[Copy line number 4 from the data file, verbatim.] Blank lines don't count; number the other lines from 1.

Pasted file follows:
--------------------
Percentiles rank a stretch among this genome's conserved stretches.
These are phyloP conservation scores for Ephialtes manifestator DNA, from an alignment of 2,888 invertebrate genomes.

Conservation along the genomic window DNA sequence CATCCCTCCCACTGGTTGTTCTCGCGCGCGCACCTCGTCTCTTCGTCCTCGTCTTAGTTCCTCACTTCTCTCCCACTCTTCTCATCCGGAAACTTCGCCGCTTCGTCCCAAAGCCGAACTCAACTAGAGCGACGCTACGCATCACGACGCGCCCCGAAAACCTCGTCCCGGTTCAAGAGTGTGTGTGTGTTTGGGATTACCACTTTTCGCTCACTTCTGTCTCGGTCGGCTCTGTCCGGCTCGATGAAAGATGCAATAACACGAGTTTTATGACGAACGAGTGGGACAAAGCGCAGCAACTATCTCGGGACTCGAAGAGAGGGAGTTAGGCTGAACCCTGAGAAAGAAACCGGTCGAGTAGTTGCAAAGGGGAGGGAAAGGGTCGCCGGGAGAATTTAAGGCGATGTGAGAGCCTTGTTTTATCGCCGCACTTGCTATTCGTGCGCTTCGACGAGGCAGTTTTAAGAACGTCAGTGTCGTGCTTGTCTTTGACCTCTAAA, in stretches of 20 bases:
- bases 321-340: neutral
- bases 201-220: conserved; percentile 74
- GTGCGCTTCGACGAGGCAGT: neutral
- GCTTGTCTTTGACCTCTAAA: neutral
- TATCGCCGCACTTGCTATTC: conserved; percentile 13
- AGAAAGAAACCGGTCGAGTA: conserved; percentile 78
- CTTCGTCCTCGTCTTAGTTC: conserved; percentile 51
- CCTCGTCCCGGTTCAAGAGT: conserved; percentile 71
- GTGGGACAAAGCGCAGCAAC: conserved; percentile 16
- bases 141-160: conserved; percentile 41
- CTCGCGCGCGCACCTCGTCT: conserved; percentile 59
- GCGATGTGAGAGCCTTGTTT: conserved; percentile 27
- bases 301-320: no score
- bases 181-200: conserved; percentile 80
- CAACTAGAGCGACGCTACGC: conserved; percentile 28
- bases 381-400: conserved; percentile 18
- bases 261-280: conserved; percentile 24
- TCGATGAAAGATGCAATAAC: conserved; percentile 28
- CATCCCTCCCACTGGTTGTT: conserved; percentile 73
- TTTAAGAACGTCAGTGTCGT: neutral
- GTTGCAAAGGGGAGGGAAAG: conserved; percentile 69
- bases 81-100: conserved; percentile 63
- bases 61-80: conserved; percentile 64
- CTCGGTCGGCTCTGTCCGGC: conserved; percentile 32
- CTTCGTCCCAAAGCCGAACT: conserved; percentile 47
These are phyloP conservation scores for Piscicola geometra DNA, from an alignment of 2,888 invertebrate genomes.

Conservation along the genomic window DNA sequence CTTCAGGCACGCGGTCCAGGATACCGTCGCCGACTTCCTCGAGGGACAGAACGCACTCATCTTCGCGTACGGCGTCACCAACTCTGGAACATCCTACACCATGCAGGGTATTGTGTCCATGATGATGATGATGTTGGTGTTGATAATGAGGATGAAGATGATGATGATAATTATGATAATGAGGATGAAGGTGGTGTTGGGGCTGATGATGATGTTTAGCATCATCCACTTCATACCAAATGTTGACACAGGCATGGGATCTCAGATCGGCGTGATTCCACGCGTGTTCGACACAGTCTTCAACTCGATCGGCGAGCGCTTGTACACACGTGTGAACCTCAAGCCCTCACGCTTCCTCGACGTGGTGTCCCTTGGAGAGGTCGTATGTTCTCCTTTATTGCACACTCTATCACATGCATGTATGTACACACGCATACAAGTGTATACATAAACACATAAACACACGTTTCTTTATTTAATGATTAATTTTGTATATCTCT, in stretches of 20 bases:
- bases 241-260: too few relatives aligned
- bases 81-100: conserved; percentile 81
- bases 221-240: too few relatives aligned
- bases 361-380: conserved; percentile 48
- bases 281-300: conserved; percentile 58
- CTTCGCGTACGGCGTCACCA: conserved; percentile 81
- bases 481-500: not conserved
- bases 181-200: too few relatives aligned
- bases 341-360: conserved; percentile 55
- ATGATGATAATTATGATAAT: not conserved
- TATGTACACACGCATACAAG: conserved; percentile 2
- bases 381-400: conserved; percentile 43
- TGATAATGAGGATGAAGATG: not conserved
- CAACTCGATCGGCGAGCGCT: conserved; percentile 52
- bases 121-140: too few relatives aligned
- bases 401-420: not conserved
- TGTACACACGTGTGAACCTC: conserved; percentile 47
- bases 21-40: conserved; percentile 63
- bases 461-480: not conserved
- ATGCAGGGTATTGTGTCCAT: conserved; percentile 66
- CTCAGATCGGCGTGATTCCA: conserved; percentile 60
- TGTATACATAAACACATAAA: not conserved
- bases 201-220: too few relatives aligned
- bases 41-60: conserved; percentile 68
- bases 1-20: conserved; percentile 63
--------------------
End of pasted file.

- bases 321-340: neutral